Sunday, January 4, 2015

i'm fine...

... is my answer for the question "how are you doing?" every time.

i'm fine because i don't want people to cry.
i'm fine because i don't want others to worry.
i'm fine because i don't want you to know that the fall hurt.
i'm fine because i don't want people to feel bad for me.
i'm fine because i don't want attention for laying on the ground or sitting in a chair looking like i'm sleeping.
i'm fine because i don't want people to know how frustrated i am.
i'm fine because i don't want to talk about what is scaring me so badly i can't sleep.
i'm fine. i'm ok. a look, a shrug and a "is what it is right now" to try and put people's mind at ease.

because what we thought were seizures for the past 4 years are not.

i haven't been officially diagnosed but when i went to the hospital last month, they said i was presenting with many of the symptoms for periodic paralysis - where i literally go paralyzed from time to time.

roses from mom after i got out of the hospital <3

it's so much more than 'just being paralyzed.' i invite you to try this exercise.

get in as comfortable position as you can on the couch sitting up. set a timer for 20 minutes and start it. now, go limp. totally and completely limp. if you had your legs crossed they should be falling to the floor. your fingers should curl up a little. and most importantly your neck. it will either flop to the left, right, or straight down. now you can't move or speak for that whole time. you can swallow and blink, but your eyelids have lost muscle tone so most people will think your eyes are closed. your mouth will droop too. all through this you conscious, you can see/hear everything, and most importantly you can feel pain.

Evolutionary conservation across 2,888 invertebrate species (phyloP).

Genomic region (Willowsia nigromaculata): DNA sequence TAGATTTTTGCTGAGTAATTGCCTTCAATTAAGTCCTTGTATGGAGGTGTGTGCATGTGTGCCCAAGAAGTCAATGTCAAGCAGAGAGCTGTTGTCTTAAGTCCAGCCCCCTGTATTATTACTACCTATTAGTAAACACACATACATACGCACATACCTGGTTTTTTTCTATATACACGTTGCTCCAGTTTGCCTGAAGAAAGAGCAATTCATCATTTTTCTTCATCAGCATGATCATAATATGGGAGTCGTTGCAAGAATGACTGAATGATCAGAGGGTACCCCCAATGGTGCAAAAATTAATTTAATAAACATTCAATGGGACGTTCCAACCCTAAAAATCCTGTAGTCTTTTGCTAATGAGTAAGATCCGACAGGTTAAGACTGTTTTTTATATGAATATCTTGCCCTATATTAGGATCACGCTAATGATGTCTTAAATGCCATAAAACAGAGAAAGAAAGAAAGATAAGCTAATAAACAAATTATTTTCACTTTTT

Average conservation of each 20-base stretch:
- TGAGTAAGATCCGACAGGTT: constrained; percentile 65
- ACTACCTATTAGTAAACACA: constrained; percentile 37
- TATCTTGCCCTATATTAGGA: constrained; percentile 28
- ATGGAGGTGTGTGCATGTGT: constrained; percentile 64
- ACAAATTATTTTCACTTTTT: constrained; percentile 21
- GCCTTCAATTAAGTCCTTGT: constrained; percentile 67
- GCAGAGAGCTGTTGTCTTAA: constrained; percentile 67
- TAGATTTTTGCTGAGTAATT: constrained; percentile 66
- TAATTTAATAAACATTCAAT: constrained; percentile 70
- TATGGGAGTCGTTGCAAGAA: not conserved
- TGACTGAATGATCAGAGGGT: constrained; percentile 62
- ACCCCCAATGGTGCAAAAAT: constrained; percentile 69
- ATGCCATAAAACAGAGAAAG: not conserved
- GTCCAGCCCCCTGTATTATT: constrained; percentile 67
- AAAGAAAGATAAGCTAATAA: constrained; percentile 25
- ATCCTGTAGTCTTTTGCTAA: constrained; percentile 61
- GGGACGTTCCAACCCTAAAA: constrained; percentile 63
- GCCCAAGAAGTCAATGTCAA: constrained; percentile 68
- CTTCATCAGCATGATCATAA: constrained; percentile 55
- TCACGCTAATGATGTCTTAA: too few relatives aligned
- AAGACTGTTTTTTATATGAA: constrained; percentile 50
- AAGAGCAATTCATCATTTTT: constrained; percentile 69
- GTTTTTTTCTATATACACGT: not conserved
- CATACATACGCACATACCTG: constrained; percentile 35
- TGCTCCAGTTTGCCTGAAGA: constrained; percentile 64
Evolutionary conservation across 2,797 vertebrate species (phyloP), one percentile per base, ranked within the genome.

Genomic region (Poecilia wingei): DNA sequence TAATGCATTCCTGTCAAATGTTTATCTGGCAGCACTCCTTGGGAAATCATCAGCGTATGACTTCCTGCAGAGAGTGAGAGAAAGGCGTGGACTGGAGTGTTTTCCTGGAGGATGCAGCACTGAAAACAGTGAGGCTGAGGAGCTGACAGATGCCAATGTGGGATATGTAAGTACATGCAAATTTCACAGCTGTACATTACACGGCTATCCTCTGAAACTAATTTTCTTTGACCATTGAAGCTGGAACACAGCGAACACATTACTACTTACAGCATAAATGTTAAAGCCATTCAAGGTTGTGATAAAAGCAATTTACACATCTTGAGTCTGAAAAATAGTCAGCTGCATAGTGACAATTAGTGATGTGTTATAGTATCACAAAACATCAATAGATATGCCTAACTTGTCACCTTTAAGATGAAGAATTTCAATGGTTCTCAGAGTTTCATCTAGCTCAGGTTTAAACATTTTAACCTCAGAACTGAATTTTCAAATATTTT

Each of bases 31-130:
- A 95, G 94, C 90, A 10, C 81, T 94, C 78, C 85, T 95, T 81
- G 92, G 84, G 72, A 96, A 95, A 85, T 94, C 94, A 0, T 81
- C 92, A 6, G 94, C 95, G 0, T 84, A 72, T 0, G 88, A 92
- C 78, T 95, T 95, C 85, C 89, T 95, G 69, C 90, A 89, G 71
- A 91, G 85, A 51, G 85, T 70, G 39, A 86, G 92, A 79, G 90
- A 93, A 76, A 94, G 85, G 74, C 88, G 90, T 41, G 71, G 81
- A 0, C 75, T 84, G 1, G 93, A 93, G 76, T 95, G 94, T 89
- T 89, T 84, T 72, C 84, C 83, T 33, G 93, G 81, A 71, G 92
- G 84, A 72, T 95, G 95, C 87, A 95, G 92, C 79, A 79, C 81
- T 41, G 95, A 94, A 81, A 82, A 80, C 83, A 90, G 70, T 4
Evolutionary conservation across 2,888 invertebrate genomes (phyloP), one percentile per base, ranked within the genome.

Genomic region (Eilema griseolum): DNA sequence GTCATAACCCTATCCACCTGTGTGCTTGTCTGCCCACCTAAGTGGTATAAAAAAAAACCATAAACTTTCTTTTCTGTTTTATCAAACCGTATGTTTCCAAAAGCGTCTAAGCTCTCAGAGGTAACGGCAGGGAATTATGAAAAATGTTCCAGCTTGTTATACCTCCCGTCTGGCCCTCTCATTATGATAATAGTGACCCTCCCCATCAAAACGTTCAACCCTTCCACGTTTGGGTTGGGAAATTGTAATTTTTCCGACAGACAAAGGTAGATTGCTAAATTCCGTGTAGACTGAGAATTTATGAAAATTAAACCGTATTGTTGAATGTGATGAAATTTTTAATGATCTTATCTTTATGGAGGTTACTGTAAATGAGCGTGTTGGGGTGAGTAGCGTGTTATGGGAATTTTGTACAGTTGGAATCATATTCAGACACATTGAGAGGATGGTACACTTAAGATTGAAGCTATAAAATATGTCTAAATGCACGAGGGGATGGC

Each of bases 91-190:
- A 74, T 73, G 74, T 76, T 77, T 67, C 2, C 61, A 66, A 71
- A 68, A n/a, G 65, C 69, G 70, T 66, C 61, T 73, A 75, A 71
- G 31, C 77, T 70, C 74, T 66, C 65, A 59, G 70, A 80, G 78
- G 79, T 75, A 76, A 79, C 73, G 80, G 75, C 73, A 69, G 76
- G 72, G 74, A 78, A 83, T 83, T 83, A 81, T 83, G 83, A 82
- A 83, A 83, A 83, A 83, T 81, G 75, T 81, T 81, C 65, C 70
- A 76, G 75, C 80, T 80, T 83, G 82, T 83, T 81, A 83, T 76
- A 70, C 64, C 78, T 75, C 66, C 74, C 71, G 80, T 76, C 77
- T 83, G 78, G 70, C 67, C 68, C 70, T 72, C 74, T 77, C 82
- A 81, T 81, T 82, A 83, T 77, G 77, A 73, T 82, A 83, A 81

you'll start to notice pain in different places. your neck hurts. it is strained. ugh, you think, won't someone come move it for me because i can't move it myself. your feet and hands get cold. ooo, you've got an itch on your nose. then the feet cramps and muscle twitches start. you can't pull them out or tell someone about them so you sit there, praying it won't turn into a bad one. and about minute 19 you'll notice you really have to pee.

the timer went off. what did you do first? rub your neck? warm your hands? itch your nose? go pee?

this is what has been happening to me for the past 4 years. my first neurologist said "it's not neurological" hinting that it was psychological and that i needed to go see a psychiatrist to be treated for it. my psychiatrist gave me the diagnosis of conversion disorder (pseudo-seizures) basically where i was converting the anxiety/stress i felt into physical symptoms (not on purpose though) and those symptoms came out as seizure looking events. after about 3 years of little to some improvement i changed psychiatrists and the new one said it's not psychological/conversion disorder and referred me to a different neurologist. this neurologist got part of my diagnosis correct in saying what i have is a channelopathy (with drop attacks - where i loose all muscle tone and fall to the floor without warning) and that i have seizures deep in my brain that an eeg wouldn't pick up. i went on a treatment for that for 11 months with side effects and in november i started having daily attacks lasting from 10-20 minutes. with no answers from that neurologist as to why things were getting worse i went to ut southwestern for a few days and there they said i do not have seizures at all but that my sympotoms match a neuromuscular disorder called periodic paralysis.